A Proliferation Primer from Dr. Per Peterson
Forgive my alliterative title, but Dr. Per Peterson of UC Berkeley is a co-chair of the Generation IV Proliferation Resistance and Physical Protection Working Group. Several months ago on the thorium-forum he posted five specific categories of performance issues/threats that serve as a basis to assess the proliferation resistance of a proposed reactor design. As a preface to further discussion of this subject, I thought it would be a good idea to repost those categories here:
1) Concealed diversion or production of nuclear material in a declared facility. The primary approach to risk reduction involves the application of effective IAEA safeguards. Knowing where materials are is valuable from the perspectives of safety, reliability, and physical protection, so designing a system to facilitate the application of IAEA safeguards is a great idea in any case.
2) Production of material in clandestine facilities. Here the primary methods for risk reduction involve restricting access to sensitive technologies that are difficult to detect when replicated in a clandestine facility (particularly enrichment), application of effective export controls to detect attempts to acquire dual-use technologies, state-level assessments by the IAEA, and effective use of national technical means and intelligence efforts.
3) Breakout. Here the primary methods for risk reduction involve minimizing the attractiveness of materials used in the system, and sustaining a system of positive and negative security assurances (commonly multilateral or bilateral) that reduce the incentives and security concerns that might lead to breakout.
Physical security threats:
4) Theft of nuclear material for use in nuclear explosives. Here the primary risk reduction involves minimizing the attractiveness of materials used in the system, handling them in areas with very low accessibility (e.g., in hot cells), applying effective physical protection measures to the facility, and having the capacity to respond to and mitigate the consequences if theft does occur (not likely to be Gen IV reactors, but instead attractive legacy materials handled in current systems).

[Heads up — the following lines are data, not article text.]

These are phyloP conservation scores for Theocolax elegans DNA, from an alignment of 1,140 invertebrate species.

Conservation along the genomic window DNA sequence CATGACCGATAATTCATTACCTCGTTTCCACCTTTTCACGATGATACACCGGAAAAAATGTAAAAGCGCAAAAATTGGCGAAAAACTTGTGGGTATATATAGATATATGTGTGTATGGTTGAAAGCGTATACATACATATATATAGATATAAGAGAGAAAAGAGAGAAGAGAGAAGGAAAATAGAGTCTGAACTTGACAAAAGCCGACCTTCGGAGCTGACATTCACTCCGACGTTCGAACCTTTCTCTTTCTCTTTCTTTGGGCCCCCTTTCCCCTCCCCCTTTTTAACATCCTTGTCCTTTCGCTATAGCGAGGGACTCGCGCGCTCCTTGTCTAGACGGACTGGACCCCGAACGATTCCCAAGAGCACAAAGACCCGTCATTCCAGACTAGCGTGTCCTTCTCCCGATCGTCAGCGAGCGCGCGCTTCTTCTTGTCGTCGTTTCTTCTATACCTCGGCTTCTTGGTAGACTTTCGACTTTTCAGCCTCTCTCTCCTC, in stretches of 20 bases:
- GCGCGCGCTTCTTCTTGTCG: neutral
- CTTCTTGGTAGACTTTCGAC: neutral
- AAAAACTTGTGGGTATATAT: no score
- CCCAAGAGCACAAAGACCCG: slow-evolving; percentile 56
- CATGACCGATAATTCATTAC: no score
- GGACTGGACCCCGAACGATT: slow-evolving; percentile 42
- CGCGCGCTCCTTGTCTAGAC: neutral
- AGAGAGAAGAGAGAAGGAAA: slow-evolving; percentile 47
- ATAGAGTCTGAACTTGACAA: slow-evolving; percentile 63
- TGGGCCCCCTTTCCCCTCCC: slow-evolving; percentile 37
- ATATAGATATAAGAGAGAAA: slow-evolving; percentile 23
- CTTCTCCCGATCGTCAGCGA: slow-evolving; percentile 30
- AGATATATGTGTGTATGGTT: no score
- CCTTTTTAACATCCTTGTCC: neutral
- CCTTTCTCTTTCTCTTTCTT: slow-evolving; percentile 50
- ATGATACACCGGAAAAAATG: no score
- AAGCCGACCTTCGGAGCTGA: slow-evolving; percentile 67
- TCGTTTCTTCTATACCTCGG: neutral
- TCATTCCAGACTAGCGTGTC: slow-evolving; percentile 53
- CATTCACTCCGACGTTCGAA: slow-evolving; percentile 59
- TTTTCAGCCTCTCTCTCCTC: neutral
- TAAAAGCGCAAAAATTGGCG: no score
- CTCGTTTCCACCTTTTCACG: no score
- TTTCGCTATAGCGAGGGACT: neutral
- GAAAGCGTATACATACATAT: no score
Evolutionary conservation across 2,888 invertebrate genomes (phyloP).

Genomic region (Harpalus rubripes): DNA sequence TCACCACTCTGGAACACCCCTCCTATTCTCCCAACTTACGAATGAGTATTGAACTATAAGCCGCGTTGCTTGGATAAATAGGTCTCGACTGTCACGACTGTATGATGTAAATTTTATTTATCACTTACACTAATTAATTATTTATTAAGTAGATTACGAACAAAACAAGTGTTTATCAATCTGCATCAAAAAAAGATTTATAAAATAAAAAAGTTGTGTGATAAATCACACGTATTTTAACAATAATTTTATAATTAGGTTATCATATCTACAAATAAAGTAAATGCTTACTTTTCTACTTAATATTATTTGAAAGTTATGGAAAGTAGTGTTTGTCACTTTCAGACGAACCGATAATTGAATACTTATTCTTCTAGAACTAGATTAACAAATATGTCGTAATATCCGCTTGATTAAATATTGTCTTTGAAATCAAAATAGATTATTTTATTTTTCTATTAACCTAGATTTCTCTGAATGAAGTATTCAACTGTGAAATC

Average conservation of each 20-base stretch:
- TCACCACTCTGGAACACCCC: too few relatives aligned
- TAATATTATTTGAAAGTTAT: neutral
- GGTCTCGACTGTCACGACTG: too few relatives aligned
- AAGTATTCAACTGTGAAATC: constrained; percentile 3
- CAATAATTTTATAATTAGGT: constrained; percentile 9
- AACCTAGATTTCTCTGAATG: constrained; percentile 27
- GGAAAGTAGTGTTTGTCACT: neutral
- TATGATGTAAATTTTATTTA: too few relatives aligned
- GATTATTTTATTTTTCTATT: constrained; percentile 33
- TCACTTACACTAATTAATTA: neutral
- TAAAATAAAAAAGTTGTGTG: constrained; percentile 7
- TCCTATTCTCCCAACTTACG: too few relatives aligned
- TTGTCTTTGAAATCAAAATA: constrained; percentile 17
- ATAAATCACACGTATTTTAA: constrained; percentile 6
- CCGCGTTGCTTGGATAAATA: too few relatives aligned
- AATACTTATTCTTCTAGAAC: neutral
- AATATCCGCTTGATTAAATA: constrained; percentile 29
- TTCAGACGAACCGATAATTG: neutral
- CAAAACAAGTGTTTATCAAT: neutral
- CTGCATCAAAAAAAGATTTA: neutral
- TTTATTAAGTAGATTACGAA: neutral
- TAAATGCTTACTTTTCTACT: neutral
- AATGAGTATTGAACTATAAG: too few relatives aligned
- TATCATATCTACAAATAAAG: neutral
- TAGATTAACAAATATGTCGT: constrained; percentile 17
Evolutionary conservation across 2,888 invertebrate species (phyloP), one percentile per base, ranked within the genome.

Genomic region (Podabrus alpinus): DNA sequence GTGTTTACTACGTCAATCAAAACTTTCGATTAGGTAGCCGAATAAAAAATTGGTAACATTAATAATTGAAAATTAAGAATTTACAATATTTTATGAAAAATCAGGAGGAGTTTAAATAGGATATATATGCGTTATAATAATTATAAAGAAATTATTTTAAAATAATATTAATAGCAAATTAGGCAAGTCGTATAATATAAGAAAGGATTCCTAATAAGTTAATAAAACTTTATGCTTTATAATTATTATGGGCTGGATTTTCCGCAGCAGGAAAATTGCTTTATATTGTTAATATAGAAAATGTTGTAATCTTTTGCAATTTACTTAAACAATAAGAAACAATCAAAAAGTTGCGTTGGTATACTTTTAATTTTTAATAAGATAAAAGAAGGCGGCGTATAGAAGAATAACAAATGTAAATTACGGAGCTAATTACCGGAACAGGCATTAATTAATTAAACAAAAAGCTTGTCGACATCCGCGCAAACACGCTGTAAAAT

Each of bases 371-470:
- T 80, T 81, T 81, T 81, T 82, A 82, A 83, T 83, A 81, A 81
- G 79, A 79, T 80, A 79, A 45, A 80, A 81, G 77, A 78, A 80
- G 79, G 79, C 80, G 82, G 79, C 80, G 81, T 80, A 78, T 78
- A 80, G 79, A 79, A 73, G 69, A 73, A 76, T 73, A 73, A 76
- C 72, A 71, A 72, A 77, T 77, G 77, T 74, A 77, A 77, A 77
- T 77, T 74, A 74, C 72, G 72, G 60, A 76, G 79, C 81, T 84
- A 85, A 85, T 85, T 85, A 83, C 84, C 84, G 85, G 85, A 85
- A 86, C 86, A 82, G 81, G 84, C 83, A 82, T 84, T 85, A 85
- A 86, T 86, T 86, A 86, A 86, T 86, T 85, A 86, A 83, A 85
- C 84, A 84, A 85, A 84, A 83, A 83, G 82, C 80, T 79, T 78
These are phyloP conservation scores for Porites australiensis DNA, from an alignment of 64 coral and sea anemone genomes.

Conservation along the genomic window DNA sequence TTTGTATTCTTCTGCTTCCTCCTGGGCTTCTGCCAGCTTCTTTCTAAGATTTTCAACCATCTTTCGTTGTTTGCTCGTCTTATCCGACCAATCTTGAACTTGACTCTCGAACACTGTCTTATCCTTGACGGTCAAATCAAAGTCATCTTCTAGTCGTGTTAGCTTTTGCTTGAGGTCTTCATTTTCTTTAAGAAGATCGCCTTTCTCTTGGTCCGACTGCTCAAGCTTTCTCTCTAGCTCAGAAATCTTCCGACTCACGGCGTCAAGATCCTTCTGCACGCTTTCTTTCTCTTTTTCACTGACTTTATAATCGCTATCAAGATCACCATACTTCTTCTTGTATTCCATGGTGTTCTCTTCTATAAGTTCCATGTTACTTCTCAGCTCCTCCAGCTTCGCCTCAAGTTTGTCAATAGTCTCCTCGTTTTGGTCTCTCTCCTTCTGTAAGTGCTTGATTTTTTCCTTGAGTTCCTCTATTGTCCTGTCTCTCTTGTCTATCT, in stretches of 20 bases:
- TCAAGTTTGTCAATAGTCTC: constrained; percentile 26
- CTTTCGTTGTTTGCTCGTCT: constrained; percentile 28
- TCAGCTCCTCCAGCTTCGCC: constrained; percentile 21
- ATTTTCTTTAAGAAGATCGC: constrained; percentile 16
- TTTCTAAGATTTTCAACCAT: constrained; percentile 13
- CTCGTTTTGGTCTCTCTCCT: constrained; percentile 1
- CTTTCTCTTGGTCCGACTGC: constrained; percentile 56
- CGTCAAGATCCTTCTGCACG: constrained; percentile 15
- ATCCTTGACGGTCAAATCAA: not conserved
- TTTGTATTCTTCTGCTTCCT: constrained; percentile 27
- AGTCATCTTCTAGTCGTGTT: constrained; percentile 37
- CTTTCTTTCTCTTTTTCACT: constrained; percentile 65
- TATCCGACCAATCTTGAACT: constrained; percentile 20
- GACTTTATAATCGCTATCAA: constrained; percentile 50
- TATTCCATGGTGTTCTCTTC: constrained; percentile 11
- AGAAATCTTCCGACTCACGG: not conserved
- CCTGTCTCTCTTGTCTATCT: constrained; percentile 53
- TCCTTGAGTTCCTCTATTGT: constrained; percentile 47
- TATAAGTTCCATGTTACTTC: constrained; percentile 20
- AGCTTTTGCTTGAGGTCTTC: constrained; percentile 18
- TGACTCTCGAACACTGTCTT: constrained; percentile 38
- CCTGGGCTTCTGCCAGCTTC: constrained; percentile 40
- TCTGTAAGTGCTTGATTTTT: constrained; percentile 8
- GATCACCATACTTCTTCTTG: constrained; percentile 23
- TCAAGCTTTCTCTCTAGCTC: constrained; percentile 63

5) Radiological sabotage. Here the primary risk involves power reactors, and the primary risk reduction comes from adopting simpified and passive safety systems for reactivity control and decay heat removal, hardening the vital equipment that performs these safety functions, providing defense in depth with backup from active systems, and providing effective physical protection measures for facilities.
“Proliferation Resistance” is a highly ambiguous term, that allows all sorts of expensive, deterministic, prescriptive requirements to be invoked for future nuclear energy systems. As soon as “Proliferation Resistance” is broken down into these 5 categories of security threats, it becomes much easier to discuss specific and effective approaches to assure that the risks posed by these security threats can be made very low.
I look forward to discussing the performance of the LFTR, in several of its potential variants, against each of these categories.